• Bignose shark

Latin name

Carcharhinus altimus

Other names

Carcharhinus altimus


They have a heavy body with a relatively long, broad and blunt snout with pronounced nostril grooves. The eyes are rather large and round with a blinking membrane. The mouth is conspicuously curved with small furrows at the corners. There are five pairs of gill slits of moderate length. Oval scales in the form of skin denticles are close together but not overlapping, with skin visible between them. Each scale is covered with three horizontal grooves ending in denticles. 


On the upper jaw 14-16 rows of teeth on both sides, triangular, broad, with serrated edges, projecting vertically from the centre of the jaw and gradually sloping towards the edges. On the lower jaw 14-15 rows of teeth on both sides, teeth narrow, straight, with very fine serrations. 

Features of fish fins

The pectoral fins are long and broad, with protruding tips and almost straight contours. The base of the first dorsal fin is approximately in line with the posterior part of the base of the pectoral fins, the dorsal fin is rather high, sickle-shaped, with a blunt tip and a long, unattached tip behind the base. The second dorsal fin is relatively large, also with a short free posterior tip, and is slightly anterior to the anal fin. A high ridge runs between the fins. There is a crescent-shaped notch at the base of the upper edge of the caudal peduncle. The caudal fin has a large lower lobe and a strong notch near the apex of the upper lobe. 

Fish colouring

The colouration is grey with a bronze tinge, with a pale stripe down the sides, the belly is white; sometimes the gills are green. The tips of the fins (except the pelvic fins) are darker, most noticeable in juveniles. 


They are ubiquitous in tropical and subtropical waters. In the Atlantic they are found from Delaware Bay to Brazil, in the Mediterranean and off West Africa. In the Indian Ocean, they are found off South Africa and Madagascar, in the Red Sea, off India and the Maldives. In the Pacific they are found from China to Australia, around Hawaii and from the Gulf of California to Ecuador.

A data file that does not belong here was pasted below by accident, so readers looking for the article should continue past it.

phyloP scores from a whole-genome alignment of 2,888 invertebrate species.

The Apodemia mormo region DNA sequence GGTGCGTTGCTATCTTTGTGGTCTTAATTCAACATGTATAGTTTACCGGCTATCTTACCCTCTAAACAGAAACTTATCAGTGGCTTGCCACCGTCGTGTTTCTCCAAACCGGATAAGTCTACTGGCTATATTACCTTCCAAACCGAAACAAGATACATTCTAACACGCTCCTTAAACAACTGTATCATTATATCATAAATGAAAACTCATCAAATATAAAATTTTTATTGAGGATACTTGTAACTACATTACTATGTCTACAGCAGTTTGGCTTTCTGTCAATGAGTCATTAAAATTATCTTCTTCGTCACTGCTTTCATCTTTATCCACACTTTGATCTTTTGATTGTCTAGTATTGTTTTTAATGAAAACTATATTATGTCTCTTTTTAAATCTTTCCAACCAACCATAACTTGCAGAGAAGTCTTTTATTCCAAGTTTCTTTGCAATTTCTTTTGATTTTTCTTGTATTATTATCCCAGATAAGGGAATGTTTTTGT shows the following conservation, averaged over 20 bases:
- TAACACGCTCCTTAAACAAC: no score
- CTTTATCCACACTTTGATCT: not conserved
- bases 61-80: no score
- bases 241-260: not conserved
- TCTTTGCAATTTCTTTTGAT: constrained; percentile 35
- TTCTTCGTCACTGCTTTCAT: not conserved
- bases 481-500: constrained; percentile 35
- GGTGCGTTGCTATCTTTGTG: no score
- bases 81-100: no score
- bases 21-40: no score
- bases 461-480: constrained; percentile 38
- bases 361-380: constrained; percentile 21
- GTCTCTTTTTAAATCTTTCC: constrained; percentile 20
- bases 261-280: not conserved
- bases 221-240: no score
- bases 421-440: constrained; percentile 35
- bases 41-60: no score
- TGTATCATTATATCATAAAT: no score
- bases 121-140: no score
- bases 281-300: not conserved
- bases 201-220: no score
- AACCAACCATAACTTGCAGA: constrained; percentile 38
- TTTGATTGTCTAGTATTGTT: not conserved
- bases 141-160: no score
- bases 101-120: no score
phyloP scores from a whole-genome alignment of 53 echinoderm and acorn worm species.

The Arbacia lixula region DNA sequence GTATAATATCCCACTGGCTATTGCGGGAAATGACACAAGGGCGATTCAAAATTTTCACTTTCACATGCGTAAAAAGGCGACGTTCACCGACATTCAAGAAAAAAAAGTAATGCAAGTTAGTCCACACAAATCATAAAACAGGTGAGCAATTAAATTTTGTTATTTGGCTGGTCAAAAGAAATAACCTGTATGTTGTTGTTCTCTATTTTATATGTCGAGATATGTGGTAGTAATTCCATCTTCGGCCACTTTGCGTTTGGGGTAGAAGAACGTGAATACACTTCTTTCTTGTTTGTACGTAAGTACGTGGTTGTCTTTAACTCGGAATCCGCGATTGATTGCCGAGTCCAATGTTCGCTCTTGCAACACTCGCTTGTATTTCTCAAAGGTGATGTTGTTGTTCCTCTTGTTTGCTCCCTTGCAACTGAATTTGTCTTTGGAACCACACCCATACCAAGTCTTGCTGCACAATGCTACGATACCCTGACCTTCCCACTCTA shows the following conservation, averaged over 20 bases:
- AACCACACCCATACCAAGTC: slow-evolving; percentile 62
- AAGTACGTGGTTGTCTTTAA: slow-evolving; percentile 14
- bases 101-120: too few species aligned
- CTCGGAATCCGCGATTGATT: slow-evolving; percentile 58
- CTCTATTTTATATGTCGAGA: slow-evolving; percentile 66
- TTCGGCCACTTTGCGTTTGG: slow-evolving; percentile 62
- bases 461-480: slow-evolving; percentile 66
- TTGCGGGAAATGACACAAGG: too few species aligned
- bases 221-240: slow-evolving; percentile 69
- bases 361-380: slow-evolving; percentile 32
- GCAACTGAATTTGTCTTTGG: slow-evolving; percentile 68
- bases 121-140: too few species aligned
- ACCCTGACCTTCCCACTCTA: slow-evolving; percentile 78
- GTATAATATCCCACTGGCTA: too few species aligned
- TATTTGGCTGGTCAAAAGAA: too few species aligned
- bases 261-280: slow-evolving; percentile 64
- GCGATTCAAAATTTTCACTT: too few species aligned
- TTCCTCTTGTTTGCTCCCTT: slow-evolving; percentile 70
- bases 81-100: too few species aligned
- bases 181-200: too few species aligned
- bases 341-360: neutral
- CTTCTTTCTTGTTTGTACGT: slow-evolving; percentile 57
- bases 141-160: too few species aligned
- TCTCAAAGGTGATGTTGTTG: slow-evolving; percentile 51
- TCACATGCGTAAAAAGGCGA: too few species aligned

They are found near the edge of the continental shelf and above the continental slope, close to the seabed at depths of 90-430 metres. 


The average length of males and females is 2.7 m and 2.8 m respectively, although individuals of this species can reach 3 m in length. The maximum body weight is 168 kg.


Juvenile sharks can reach up to 25 m. These sharks are found close to the surface at night, suggesting that they are characterised by diurnal vertical migrations. Individual sharks have been recorded travelling distances of 1600 to 3200 km.

Food and feeding habits

They feed mainly on bony bottom-dwelling fish (lizard heads, humpbacks, flounders), cartilaginous fish (catrans, catsharks (Holohalaelurus), stingrays, chimaeras) and cephalopod molluscs.


Like other sharks of the genus, they are viviparous; after the embryo has exhausted its yolk supply, the empty yolk sac becomes the placenta, through which the mother provides nourishment to the embryo. There are 3 to 15 newborns in a litter, usually 7. Pregnancy lasts about 10 months. A female can be fertilised by two or more males. Births occur in August-September (in the Mediterranean) and September-October (in Madagascar). Newborns are 70-90 cm in length. Males and females reach sexual maturity at about 2.2 m and 2.3 m respectively. The average age of reproductively active individuals is 21 years.


Fished in Cuban waters for the production of fish oil, leather and fish meal. 

Relationship with a person

As they stay in deep water, they rarely come into contact with humans. In some regions, such as Southeast Asia, the meat of these sharks is eaten and the fins are exported for shark fin soup. 

Phylum Chordata
Class Chondrichthyes
Squad Carcharhiniformes
Family Carcharhinidae
Genus Carcharhinus
Species C. altimus
Conservation status Near Threatened
Habitat Pelagic
Life span, years No information
Maximum body weight, kg 168
Maximum length, cm 300
Sailing speed, m/s No information
Threat to people Edible
Way of eating Predator

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Bignose shark

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